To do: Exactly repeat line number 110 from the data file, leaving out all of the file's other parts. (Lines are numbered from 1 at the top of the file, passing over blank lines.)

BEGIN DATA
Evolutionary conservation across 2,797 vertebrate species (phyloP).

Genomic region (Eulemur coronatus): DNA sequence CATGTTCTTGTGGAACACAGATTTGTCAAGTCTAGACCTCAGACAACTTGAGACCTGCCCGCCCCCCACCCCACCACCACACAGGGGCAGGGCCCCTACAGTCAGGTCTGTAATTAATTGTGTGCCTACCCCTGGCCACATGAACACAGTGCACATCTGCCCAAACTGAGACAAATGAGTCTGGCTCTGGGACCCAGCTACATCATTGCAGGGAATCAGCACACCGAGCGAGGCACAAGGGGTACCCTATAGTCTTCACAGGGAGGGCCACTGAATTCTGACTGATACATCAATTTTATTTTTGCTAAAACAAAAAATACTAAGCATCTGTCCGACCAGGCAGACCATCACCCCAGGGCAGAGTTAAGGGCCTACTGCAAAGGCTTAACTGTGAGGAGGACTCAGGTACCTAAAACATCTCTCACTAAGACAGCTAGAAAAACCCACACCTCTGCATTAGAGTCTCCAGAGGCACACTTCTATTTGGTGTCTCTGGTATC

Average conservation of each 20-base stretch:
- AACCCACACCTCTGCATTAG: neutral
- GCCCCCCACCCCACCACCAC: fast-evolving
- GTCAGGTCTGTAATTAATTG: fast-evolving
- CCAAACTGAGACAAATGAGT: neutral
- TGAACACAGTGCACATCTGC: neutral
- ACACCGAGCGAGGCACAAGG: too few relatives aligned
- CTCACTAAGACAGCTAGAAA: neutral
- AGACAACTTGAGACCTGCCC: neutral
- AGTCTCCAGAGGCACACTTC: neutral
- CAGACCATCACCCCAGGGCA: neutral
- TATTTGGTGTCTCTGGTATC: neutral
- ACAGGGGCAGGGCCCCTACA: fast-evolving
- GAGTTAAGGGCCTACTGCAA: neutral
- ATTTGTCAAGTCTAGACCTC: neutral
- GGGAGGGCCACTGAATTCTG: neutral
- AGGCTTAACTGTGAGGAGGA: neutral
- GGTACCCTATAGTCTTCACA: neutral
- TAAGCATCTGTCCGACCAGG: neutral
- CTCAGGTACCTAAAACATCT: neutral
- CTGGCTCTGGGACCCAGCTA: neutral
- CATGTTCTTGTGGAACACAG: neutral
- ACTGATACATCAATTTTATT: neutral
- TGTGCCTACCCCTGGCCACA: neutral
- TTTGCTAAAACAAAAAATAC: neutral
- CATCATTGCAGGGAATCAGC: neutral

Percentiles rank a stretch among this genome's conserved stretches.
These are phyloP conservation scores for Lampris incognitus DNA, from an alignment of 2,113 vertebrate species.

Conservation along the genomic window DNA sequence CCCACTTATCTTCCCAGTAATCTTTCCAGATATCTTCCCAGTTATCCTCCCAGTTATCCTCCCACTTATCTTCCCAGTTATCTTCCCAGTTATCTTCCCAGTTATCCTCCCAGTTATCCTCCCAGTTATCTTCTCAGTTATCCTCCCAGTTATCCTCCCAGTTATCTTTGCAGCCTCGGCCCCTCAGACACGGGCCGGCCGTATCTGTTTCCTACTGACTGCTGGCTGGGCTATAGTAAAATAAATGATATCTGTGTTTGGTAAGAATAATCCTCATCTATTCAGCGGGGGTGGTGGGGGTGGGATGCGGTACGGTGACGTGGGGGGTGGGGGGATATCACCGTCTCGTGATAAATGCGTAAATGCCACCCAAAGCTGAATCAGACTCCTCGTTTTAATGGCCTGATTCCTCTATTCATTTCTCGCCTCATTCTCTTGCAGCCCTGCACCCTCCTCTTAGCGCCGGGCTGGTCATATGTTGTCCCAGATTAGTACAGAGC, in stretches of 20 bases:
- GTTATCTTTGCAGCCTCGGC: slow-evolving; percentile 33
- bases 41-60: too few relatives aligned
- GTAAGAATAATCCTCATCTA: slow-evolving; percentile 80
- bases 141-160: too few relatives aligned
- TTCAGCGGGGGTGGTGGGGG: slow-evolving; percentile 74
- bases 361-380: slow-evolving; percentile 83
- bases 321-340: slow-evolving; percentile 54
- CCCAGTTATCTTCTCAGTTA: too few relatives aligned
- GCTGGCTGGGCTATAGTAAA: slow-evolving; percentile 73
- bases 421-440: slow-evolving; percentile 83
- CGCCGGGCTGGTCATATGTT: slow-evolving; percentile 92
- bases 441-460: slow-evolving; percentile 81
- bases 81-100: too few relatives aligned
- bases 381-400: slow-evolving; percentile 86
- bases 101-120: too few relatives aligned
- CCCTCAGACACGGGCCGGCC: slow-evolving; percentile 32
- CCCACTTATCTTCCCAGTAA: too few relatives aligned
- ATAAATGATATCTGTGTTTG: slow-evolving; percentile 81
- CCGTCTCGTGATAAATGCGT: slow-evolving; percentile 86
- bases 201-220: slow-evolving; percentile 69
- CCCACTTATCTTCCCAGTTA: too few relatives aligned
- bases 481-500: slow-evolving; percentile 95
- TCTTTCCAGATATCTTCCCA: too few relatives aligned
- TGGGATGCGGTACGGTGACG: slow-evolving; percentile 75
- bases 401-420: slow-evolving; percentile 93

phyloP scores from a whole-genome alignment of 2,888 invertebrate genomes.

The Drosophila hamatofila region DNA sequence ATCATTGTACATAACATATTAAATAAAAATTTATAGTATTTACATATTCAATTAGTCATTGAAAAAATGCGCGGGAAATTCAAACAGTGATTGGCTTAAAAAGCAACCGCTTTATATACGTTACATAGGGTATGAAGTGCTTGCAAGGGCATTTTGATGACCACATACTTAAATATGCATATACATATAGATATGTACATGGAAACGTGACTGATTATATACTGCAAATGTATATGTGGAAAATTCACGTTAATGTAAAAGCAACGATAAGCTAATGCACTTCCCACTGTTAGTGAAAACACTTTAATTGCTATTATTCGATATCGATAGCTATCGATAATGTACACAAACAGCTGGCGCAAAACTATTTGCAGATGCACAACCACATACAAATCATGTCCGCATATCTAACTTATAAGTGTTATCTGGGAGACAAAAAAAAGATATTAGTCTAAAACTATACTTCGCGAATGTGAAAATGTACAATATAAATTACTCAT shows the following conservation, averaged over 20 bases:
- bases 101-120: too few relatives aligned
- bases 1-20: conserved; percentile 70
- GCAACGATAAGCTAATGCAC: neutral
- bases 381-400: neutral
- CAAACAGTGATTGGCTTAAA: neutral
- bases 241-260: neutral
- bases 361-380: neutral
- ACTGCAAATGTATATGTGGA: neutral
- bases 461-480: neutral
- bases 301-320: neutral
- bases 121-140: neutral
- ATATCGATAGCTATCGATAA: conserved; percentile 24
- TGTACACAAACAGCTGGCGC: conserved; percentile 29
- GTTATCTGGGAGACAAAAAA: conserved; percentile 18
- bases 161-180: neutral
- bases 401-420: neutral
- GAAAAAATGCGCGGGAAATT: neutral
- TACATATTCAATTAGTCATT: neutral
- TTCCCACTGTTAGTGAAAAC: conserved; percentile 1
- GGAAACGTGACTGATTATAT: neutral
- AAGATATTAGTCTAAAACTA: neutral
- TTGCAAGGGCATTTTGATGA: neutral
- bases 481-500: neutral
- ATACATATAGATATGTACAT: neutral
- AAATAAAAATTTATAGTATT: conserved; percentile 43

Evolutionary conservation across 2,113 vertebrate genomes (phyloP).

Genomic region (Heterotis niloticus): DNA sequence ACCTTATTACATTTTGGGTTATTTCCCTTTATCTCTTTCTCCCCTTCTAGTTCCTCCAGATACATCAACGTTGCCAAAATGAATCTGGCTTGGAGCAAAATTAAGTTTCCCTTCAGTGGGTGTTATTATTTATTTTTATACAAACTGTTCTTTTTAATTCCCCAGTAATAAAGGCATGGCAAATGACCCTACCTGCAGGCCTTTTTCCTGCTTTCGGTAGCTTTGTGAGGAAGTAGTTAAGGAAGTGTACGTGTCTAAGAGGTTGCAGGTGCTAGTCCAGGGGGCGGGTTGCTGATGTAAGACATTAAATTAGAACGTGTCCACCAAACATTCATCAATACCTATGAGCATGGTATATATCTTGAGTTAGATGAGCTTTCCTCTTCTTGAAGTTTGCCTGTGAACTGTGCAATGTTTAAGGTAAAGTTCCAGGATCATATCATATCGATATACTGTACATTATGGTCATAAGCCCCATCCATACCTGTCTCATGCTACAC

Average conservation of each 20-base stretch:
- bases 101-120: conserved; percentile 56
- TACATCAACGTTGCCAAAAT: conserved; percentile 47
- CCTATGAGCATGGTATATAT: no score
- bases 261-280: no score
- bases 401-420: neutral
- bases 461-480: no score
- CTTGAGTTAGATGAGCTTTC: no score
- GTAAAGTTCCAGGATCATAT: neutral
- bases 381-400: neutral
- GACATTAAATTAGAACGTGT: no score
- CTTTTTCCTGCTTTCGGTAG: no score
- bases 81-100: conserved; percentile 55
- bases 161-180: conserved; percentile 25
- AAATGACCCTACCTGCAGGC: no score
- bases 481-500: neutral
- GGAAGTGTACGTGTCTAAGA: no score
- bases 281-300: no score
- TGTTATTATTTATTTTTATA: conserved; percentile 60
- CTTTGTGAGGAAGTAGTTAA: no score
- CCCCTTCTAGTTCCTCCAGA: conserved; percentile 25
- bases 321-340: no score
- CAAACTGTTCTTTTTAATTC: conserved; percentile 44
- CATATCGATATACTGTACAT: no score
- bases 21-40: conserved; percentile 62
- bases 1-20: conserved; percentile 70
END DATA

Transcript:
- bases 21-40: conserved; percentile 62